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New Anti-Fraud Ink Tested In Armenia


Armenia - A member of the Central Election Commission puts a sample passport stamp designed to prevent multiple voting in elections, Yerevan, 12Feb2013.

Armenia - A member of the Central Election Commission puts a sample passport stamp designed to prevent multiple voting in elections, Yerevan, 12Feb2013.

The Central Election Commission (CEC) on Tuesday publicly tested new ink for special passport stamps that are supposed to prevent multiple fraudulent voting in next week’s Armenian presidential election.

Under the Armenian Electoral Code amended in 2011, election officials must put ink stamps on voters’ passports at all polling stations. Those are supposed to remain visible for at least 12 hours.

However, the stamps routinely faded or disappeared altogether within minutes during voting in the May 2012 parliamentary elections, sparking opposition allegations of foul play. Opposition leaders claimed that this was done deliberately to enable Armenians that support or were bribed by the ruling Republican Party (HHK) to vote in two or more polling stations.

The CEC, which is dominated by government loyalists, denied those allegations at the time. It blamed the problem on the allegedly poor quality of ink and its incorrect use by lower-level election officials.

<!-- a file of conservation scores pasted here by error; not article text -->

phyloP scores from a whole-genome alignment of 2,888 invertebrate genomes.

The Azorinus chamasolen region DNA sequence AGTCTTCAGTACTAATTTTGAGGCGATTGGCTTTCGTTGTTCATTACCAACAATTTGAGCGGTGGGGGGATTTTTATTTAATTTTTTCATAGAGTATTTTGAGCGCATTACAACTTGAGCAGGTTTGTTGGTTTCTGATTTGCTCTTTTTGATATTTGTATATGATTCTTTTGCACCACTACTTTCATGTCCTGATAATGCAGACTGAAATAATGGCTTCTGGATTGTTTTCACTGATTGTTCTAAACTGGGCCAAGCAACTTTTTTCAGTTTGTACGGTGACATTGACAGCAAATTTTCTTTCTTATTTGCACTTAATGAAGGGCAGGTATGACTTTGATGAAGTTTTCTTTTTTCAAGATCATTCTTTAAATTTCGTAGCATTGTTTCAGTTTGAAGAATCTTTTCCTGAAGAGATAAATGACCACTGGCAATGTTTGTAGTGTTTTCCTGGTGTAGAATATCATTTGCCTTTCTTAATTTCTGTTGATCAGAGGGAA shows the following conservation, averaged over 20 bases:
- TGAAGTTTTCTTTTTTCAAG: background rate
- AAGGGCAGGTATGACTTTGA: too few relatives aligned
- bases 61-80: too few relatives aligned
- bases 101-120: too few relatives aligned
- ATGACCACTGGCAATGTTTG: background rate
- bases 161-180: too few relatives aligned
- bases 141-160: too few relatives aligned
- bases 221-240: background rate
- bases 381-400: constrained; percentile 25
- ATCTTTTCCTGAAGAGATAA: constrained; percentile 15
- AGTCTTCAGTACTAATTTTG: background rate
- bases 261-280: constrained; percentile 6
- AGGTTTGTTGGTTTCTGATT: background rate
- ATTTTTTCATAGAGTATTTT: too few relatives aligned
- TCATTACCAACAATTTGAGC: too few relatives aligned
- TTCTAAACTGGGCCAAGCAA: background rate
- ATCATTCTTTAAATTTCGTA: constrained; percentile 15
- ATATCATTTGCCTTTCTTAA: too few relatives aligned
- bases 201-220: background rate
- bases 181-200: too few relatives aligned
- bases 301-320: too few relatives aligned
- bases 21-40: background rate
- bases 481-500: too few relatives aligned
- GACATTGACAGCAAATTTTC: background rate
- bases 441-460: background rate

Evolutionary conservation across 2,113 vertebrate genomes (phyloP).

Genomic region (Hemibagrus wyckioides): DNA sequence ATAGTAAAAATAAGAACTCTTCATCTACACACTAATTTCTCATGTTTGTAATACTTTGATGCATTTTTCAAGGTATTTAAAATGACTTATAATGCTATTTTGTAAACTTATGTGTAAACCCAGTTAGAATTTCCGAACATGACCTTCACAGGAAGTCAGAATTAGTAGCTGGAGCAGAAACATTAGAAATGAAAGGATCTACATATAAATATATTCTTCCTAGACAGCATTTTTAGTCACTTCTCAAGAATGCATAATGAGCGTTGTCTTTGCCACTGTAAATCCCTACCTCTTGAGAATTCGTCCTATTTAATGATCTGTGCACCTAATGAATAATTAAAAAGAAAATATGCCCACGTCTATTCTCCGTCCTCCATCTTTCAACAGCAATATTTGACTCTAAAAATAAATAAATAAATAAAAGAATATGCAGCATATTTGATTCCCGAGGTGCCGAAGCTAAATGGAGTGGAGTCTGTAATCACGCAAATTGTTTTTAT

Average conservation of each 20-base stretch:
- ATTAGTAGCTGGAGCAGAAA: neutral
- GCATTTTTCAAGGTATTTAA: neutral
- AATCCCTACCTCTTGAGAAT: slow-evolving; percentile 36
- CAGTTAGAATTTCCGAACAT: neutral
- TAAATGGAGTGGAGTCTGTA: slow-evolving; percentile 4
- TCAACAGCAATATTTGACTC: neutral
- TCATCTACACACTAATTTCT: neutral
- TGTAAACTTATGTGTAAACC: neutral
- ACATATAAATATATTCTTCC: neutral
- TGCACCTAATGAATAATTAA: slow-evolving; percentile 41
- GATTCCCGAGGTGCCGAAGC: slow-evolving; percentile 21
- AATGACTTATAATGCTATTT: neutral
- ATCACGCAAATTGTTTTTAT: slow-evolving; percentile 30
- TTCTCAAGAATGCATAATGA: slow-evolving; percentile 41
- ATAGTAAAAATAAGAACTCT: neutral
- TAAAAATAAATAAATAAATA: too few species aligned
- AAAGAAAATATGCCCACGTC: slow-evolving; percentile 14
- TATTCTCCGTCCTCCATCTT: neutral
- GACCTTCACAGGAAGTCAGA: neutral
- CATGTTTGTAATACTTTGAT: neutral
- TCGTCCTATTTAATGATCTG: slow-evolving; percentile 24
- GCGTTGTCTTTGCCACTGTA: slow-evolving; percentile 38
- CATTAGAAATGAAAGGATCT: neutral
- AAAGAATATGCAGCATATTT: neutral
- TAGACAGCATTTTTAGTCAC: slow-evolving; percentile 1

The CEC announced on Monday that the British manufacturer of the ink has modified its composition to make sure that it is more durable. CEC members demonstratively put dozens of stamps on invalid passports after stirring ink containers for seven minutes in accordance with CEC guidelines issued to lower-level electoral commissions. The CEC chairman, Tigran Mukuchian, said members of those commissions are already learning how to use the ink as part of nationwide training courses that began on January 28.

“We have tried to make the process as transparent as possible this time around,” Mukuchian, told journalists. He said they can visit the CEC on Wednesday and see that the stamps are not gone.

The CEC already publicly tested the vote stamps ahead of the May elections. The ink did not fade or disappear at the time.

The CEC recommended the abolition of the stamp requirement in a report submitted to the Armenian parliament in August. It claimed that the stamps can easily disappear due to natural chemical reactions and that it is impossible to find a type of ink that would stay intact “in all situations and circumstances.” Opposition deputies strongly criticized the recommendation.

Opposition groups claim that multiple voting in favor of pro-government candidates has become a key form of electoral fraud in Armenia. The authorities flatly deny this.
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